Abstract: We analyse a newspaper market where two editors first choose the political position of their newspaper, then set cover prices and advertising tariffs. We build on the work of Gabszewicz, Laussel and Sonnac (2001, 2002), whose model of competition among newspaper publishers we take as the stage game of an infinitely repeated game, and investigate the incentives to collude and the properties of the collusive agreements in terms of welfare and pluralism. We analyse and compare two forms of collusion: in the first, publishers cooperatively select both prices and political position; in the second, publishers cooperatively select prices only. We show that collusion on prices reinforces the tendency towards a Pensée Unique discussed in Gabszewicz, Laussel and Sonnac (2001), while collusion on both prices and the political line would tend to mitigate it. Our findings question the rationale for Joint Operating Agreements among US newspapers, which allow publishers to cooperate in setting cover prices and advertising tariffs but not the editorial line. We also show that, whatever the form of collusion, incentives to collude first increase, then decrease as advertising revenues per reader increase.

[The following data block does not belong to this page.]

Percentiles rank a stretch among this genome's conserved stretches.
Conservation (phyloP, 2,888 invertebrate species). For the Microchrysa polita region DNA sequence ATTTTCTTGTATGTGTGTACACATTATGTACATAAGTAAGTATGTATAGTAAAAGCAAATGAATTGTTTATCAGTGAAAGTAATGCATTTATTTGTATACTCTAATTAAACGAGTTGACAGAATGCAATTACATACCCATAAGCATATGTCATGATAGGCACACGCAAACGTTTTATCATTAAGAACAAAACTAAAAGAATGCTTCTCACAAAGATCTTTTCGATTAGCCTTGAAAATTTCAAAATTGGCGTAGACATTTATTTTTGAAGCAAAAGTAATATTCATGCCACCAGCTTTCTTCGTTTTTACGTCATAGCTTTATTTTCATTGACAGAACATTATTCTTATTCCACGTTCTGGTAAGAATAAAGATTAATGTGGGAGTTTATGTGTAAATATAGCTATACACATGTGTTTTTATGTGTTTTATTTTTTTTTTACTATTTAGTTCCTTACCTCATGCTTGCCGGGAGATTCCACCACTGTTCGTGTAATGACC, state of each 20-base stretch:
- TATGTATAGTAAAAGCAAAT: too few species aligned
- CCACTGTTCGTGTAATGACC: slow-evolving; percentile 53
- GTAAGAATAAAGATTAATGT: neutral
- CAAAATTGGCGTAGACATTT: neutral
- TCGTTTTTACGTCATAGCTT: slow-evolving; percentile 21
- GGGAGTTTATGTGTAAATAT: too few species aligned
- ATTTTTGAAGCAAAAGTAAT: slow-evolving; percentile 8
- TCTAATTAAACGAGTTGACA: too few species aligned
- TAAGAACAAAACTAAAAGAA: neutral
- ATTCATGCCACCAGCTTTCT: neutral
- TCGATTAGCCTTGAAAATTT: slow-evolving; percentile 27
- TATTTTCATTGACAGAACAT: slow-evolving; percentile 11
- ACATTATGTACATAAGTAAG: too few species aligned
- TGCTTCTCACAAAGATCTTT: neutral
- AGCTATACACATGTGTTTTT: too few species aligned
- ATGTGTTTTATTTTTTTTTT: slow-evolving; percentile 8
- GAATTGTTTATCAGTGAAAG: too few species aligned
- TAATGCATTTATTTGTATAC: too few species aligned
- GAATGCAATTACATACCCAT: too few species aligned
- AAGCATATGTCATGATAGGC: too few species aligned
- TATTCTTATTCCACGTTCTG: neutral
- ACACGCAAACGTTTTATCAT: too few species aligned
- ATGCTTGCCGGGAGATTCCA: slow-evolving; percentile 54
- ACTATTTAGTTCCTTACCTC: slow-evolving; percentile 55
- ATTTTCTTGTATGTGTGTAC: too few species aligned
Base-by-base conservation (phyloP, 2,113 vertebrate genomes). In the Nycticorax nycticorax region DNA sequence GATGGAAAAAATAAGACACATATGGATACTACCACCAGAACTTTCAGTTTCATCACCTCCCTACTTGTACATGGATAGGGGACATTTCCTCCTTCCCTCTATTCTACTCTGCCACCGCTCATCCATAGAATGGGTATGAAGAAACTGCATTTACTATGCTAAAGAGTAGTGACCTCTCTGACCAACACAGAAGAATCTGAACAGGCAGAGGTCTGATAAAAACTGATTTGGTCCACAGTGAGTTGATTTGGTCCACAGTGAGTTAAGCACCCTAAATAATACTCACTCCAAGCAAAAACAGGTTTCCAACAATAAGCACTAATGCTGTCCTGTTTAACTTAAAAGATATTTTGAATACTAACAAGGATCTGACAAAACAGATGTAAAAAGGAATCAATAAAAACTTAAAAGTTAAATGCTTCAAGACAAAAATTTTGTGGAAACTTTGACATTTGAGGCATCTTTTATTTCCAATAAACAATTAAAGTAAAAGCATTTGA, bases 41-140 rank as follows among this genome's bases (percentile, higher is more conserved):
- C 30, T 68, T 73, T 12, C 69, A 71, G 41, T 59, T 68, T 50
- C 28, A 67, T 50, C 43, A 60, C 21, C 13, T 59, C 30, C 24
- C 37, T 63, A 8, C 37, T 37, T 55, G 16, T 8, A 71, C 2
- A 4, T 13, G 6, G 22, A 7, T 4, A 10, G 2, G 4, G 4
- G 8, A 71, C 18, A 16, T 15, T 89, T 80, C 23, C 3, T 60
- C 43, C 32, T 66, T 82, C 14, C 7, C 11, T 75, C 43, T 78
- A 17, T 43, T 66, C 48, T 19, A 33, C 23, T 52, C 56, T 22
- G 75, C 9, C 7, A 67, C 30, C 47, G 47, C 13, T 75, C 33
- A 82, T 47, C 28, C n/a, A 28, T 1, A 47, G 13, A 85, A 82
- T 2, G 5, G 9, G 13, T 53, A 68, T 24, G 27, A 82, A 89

|Place of Publication||Tilburg|
|Number of pages||72|
|Publication status||Published - 2012|
|Name||CentER Discussion Paper|
- two-sided markets
- indirect network effects
- spatial competition